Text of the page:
Bjork's Ten Boldest Collaborations

Categories: Björk, Lists, MOMA

via Sacks & Co.
Björk, one of the most singular artists of our time, continuously hurtles forward with her experimental solo work and adventurous collaborations in film, art and fashion, and especially music. Her seven-date New York City residency and the opening of her career-spanning retrospective at the MoMA take place this weekend, with the residency commencing at Carnegie Hall March 7 and the MoMA exhibit opening its doors to the public on March 8. In honor of her NYC takeover, here are ten of Björk's most memorable musical collaborations.

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Five Famous Musicians Who Have Ditched NYC for L.A.

Courtesy of Parkwood Entertainment
As students of the internet are by now aware, America's unofficial king and queen, Jay-Z and Beyoncé, are about to pack up their solid-gold baby toys and vegan energy bars and move to Los Angeles, where they will drink kale smoothies (maybe while wearing KALE sweatshirts) and perform ancient blood rites with their Illuminati sister Gwyneth Paltrow until they bring about the New World Order.

I wish I could say I'm surprised, but they're just the latest in a long line of musicians who've fled this concrete jungle for the relative comforts of the Left Coast. From Courtney to Mykki, here are five other artists who've made the journey from our fair city to the land of mild winters and plastic surgery. Oh, well. At least we still have Taylor Swift.

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Six Sleater-Kinney Songs to Hear If You Think You Don't Like Sleater-Kinney

Publicity photo
We feel for you. Except for some aggrieved MRAs, the culture as a whole has already deemed 2015 the year of Sleater-Kinney. The celebration of the back-from-break riot grrrl rock gods has been so thunderous that we're sure any day Disney is going to announce they're bumping that Star Wars movie until 2016, when the world might have the brainspace to give a damn.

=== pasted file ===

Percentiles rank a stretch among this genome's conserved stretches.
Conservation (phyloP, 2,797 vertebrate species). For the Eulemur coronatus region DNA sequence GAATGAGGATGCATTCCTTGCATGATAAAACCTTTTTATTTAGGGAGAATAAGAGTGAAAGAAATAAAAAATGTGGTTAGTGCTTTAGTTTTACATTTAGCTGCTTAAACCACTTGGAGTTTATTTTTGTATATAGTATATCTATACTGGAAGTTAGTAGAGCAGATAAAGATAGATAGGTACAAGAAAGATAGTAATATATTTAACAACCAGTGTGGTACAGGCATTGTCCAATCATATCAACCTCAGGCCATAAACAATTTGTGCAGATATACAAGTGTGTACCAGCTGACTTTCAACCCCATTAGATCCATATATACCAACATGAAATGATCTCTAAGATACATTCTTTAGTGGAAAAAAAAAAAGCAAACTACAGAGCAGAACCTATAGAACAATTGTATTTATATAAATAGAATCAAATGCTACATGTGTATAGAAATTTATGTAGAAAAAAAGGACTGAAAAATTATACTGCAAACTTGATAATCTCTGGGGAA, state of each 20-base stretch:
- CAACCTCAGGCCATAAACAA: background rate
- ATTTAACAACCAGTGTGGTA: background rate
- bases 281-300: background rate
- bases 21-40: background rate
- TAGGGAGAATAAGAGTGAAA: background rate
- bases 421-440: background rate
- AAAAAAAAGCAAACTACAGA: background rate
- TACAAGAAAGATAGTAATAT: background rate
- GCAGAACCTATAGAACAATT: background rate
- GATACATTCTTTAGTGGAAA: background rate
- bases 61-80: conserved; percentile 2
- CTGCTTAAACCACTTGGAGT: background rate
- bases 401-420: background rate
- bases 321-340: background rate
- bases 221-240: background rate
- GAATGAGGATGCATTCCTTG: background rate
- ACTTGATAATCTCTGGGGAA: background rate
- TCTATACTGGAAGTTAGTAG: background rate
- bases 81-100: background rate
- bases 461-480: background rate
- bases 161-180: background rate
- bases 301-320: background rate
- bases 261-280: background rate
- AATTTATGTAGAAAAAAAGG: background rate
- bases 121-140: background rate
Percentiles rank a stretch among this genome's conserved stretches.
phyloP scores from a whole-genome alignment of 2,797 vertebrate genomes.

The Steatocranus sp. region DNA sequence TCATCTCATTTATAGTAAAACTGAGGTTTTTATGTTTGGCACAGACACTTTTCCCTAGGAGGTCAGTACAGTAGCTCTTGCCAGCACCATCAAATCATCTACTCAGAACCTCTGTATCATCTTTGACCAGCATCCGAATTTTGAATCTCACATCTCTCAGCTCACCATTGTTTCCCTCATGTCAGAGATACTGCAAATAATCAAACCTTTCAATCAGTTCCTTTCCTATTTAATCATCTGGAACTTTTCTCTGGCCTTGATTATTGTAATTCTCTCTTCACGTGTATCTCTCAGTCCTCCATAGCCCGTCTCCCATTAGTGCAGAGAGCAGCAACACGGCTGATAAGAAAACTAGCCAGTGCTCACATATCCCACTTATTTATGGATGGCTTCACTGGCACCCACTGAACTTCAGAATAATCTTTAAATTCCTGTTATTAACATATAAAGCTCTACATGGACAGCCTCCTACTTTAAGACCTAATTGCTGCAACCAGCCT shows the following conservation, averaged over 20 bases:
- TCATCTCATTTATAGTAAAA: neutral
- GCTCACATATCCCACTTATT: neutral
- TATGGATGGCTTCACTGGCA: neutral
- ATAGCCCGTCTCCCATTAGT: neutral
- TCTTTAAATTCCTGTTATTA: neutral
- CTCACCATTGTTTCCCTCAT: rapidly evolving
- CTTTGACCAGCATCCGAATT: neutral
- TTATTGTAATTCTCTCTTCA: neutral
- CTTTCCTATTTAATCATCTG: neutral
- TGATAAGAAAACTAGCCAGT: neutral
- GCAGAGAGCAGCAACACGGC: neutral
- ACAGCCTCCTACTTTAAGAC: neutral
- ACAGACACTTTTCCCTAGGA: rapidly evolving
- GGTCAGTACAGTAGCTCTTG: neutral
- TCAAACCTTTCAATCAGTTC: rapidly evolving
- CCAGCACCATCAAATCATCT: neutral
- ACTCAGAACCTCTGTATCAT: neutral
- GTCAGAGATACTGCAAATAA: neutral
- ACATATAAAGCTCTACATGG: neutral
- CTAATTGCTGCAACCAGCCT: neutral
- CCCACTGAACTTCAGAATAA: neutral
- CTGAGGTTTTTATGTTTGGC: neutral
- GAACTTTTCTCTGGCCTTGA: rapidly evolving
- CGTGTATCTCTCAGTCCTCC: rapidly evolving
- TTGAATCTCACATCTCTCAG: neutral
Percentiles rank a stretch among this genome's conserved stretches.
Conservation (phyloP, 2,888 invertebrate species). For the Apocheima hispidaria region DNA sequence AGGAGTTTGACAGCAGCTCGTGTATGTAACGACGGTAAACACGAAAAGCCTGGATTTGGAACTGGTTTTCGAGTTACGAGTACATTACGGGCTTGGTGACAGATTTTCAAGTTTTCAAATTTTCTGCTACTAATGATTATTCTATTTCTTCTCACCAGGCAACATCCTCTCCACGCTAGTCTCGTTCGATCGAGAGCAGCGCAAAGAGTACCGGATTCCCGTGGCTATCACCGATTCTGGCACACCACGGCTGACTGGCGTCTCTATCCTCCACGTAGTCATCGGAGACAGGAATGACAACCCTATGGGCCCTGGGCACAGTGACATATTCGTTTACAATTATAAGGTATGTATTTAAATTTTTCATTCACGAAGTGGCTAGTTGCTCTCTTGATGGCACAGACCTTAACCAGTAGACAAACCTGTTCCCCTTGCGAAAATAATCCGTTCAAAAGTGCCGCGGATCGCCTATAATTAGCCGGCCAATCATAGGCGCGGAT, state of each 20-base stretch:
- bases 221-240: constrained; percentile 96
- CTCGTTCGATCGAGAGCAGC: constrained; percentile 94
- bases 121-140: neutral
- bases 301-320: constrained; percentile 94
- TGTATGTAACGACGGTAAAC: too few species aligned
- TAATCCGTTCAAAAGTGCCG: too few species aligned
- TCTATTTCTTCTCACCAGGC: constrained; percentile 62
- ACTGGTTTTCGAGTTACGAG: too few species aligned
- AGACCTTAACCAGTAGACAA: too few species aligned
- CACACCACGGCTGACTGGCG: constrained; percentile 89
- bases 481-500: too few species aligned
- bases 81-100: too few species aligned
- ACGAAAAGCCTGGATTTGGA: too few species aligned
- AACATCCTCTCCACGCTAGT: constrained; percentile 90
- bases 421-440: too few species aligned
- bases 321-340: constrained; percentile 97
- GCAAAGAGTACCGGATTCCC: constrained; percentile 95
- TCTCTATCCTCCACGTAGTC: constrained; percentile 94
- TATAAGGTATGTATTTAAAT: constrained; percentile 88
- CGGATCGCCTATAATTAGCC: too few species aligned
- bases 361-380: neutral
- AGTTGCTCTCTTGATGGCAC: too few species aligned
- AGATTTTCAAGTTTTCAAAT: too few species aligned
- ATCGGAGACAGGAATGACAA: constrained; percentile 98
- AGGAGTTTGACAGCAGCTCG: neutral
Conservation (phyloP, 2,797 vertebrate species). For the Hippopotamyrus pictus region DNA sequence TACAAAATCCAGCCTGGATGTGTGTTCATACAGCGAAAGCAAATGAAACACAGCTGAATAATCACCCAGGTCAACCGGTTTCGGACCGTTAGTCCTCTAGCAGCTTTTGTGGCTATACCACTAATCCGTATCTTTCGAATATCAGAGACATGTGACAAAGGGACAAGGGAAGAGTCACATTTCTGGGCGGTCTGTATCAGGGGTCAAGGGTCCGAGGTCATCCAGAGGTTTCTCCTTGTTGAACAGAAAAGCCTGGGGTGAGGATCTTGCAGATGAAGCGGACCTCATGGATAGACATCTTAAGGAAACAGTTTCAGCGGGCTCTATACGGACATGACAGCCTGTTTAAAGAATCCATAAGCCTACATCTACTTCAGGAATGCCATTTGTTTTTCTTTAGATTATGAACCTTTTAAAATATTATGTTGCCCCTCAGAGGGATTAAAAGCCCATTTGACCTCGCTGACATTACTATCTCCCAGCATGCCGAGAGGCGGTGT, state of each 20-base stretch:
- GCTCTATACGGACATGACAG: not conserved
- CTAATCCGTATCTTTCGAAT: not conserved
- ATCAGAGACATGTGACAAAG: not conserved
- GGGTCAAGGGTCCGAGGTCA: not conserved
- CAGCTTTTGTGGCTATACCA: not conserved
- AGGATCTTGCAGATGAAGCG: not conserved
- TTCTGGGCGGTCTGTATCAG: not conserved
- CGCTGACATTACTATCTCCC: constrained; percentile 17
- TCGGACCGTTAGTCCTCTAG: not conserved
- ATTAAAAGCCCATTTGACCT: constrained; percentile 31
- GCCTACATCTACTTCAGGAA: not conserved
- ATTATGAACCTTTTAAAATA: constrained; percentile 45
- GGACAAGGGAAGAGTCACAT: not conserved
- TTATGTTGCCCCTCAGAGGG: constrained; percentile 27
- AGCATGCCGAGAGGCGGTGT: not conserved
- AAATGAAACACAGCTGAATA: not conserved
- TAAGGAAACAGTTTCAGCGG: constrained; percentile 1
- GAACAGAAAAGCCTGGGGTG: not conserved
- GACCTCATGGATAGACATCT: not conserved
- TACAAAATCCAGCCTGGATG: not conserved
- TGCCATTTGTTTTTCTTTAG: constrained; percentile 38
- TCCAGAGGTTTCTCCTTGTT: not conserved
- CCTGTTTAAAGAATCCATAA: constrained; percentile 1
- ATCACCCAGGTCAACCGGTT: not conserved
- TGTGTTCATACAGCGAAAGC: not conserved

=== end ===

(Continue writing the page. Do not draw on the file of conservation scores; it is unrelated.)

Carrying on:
This year is all about No Cities to Love, that rare band-reunited record that sounds like its band never stopped: Urgent and ferocious, scraped free of nostalgia, it finds S-K forging ahead with new sounds, new concerns, and no looking back. The only thing old-school about it: its principled, passionate greatness.

But maybe you just haven't ever felt it. Maybe those intricate, interlocking guitar lines don't hit you like power chords would. Maybe the band's big-idea earnestness leaves you cold — lyrics like "Culture is what we make it/Now is the time to invent" are as removed from alt's miserable abstractions as they are from indie's pained coolness. Or maybe it's Corin Tucker's five-alarm vocals, which on songs like the glorious "Little Mouth" can make you feel you're on the southern end of a northbound dragster.

Even the band doesn't think you should feel bad if Tucker's caterwaul isn't your thing. A couple weeks back Carrie Brownstein told the Times, "The deal-breaker element of art, that's really important to me. I like that there can be something that might be unpalatable for a lot of people. Because it makes fans that love it that much more fervent, that much more committed to it, committed to its strangeness, committed to its outsiderness."

So maybe you, for whatever reason, feel like an outsider to these outsiders. Here's six #1 Must Haves to invite you in.

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Happy New Year! Take a Look Back at Sound of the City's Year-End Top Tens

Categories: Lists

In a few short weeks we'll release the results of the 42nd edition of the Village Voice Pazz + Jop poll. This year we had more than 625 critics take part...and that's about all we're going to tell you for now. Check back on January 14.

Meantime, between slugs of Gatorade and trips to Duane Reade in your sweatpants, soak up this collection of year-end top tens from our various music critics.

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The Five Best Santa Songs You've Never Heard

C.S. Muncy for the Village Voice
Ho, ho, ho!
Last weekend's SantaCon was another reminder that it's the worst thing in the world. Well, that might be slightly hyperbolic, but as much as I love Santa and pub crawls (and I swear to Donner and Blitzen I do), the combination of both annually results in the most belligerent degenerate convention turning our fair streets into a red and white Yule tide of bodily fluids and douche chills. It's terrible, and brings out the humbug in all of us.